But what of Münchau's certainty that the IMF/EU Bail-out will not work? What quality of argument does he deploy? The tone of the piece is ex cathedra: opinions are simply laid down from the Financial Times papal chair. But a closer look shows that what there is in the way of supporting argument is weak, to say the least. Mr. Münchau's core argument is that the rate of interest Ireland will pay on the EU/IMF bail-out facility is greater than the likely rate of growth of the Irish economy. By availing of the bailout, Ireland's debts will become larger in proportion to the economy, while the ability to repay diminishes. Ergo: without a Default, Ireland faces a downward economic spiral. Here is his essential point:
"The markets… are correct. At an interest rate of 5.8%, the loan from the European Financial Stability Facility will at best plug a temporary funding gap. It will not improve—and quite possibly worsen—Ireland's underlying solvency position. The interest rate is very likely to be higher than Ireland's nominal annual growth during the period of the loan. And that means the real value of the debt will increase…"
But this argument relies on comparing two things that are different in kind. One is the rate of interest on a loan facility. The other is the growth in the size of the economy. The juxtaposition of the two percentages may make an unwary reader believe that Ireland is diminishing its GDP by around 3.8% per annum by availing of the loan facility—the amount of the repayment, less the amount of growth—which of course it is not doing.
How come none of the professional economists have pointed to this conceptual flaw in Mr. Münchau's argumentation?
Moreover, under the rescue scheme, Ireland may borrow up to €85 billion over seven years, at a maximum rate of 5.8%. It is not borrowing the whole amount in the first year. So it is not faced with paying 5.8% of €85 billion up front, 4.9 billion, as an unwary reader may conclude.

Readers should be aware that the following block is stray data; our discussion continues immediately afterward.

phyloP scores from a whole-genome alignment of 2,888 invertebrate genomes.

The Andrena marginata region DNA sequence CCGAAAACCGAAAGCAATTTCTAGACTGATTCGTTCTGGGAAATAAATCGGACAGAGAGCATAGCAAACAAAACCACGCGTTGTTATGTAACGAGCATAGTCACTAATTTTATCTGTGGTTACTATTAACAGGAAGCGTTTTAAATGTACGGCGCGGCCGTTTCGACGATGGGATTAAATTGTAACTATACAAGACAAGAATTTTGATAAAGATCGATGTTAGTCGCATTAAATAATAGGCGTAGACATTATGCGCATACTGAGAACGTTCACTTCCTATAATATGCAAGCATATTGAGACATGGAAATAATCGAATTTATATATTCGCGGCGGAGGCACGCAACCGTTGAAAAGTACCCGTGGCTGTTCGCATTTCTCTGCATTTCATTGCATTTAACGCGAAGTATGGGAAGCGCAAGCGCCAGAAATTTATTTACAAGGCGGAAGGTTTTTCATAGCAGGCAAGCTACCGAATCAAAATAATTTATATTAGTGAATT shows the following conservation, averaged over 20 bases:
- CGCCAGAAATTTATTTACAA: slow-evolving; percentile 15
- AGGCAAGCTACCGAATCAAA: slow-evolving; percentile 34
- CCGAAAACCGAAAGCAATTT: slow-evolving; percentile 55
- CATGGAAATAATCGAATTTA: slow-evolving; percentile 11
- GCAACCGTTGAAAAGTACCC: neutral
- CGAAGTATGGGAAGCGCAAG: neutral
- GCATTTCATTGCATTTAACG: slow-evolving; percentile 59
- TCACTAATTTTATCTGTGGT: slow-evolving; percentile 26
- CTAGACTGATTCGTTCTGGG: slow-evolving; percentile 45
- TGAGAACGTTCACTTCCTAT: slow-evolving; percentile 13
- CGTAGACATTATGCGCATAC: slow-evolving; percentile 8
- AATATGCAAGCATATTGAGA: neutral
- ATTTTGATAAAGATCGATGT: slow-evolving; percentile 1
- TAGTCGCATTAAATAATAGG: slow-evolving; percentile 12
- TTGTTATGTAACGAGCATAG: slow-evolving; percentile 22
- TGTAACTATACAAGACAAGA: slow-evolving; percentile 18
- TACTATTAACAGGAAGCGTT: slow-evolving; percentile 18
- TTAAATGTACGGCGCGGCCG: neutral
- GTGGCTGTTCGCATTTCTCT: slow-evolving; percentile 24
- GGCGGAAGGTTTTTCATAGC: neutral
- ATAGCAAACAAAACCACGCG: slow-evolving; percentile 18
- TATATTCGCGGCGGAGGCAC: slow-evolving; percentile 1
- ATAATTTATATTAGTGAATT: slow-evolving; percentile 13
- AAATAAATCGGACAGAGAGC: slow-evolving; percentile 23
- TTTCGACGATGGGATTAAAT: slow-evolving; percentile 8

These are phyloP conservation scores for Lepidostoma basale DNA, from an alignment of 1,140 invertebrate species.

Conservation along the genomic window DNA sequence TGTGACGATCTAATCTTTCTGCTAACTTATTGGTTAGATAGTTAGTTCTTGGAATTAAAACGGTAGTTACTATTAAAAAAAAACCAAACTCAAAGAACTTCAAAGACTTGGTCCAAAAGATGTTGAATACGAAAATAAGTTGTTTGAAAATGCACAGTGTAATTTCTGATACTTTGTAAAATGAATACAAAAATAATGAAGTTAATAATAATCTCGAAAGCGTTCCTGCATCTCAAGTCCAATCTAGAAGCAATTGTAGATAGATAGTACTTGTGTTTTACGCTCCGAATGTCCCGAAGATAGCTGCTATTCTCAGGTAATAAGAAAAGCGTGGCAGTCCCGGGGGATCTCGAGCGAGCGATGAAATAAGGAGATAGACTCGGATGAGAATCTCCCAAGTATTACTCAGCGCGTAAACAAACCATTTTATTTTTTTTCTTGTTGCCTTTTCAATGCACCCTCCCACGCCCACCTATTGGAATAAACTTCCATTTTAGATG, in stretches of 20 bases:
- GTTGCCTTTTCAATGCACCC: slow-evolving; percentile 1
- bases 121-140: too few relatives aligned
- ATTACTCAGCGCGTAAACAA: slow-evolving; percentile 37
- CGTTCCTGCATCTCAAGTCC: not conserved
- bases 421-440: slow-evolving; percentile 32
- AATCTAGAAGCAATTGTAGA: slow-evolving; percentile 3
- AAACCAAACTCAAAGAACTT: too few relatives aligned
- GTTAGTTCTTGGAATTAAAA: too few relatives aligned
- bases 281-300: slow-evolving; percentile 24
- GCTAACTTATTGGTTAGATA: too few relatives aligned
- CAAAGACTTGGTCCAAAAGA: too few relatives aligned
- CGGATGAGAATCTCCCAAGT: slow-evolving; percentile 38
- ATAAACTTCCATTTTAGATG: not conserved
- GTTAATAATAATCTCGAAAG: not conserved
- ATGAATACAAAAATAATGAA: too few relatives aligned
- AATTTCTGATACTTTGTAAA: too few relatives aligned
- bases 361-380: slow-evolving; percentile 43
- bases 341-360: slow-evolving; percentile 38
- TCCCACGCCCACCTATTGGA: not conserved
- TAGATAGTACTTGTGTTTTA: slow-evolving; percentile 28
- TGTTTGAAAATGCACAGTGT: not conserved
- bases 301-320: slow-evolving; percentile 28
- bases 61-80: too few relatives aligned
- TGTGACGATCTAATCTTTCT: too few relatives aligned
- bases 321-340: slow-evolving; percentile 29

Also, €17 billion out of the €85 billion is coming from Ireland's own resources. So in fact the part of the bail-out fund which is in the form of an external funding facility amounts to €67.5 billion.
The firepower given by the IMF/EU facility will bolster the Stuate Guarantee and enable our banks to obtain cheaper funding on the international markets.
Some of the loan facility may be used to plug a hole in the current account of the State, faced as it is with lower taxation revenues. Münchau dismisses as worthless a loan facility that enables Ireland to plug a spending gap. But is it so worthless? Without the loan, Ireland might have had to default. With the loan, it can conduct an orderly retrenchment of its public spending and bring about a reform of the banking system. And the EU/IMF funding facility, by keeping the show on the road, gives the opportunity to avail of any better international situation that may come down the road. And if the international situation does not improve—then Ireland's problems will be a drop in the ocean! Globalist Capitalism will have reached the end of the road, and all bets will be off.
The loan facility means Ireland can meet its funding needs now. That is the present all-important problem. The problem of repayment of the loan is quite different. And it is not insurmountable, as Münchau attempts to convey. He suggests that repaying the loan would decrease the size of the Irish economy, because the interest rate payable on the loan is so high. But there is no iron law which says that the Irish economy has to grow every year, or that it cannot get smaller.
In fact the annual Irish Gross Domestic Product—the total value of all things produced in an economy for a year—grew by 6% in 2007, the last of several years of growth so strong that it has been the marvel of Europe. The GDP got smaller by 3% in 2008 and by 7% in 2009. That decline stabilised in 2010, being perhaps 1%. The expectation is that 2011 will see 2% growth.
Let us look at the facts not in percentage terms, but in real figures. The GDP in 2009was around €160 billion. The figure for 2010 will not be that different. The current account deficit, the shortfall in annual revenues coming into the Government will be around €18.5 billion. And the EU/IMF loan facility enables the Government to borrow below what the market was charging for this amount. If all of this money is borrowed at this rate, the interest would come to €1.1 billion. But if the nominal rate of growth does come to 2%, we are looking at an increase in the size of the economy of €3.2 billion. So the repayment on this amount is certainly repayable. And Ireland would have money left over!
It might be noted that monies which have been made available to the Banks from the European Central Bank up to the present have carried an interest rate of just 1%!
Let us also note that Ireland is coming from a very positive underlying situation: in 2008-10 Ireland had the third highest Gross Domestic Product of the EU. It was the biggest exporting country in the EU, taken as a percentage of GDP. In 2008 its debt to GDP ratio was the fifth lowest in Europe. And its National Debt still compares favourably with that of other European countries.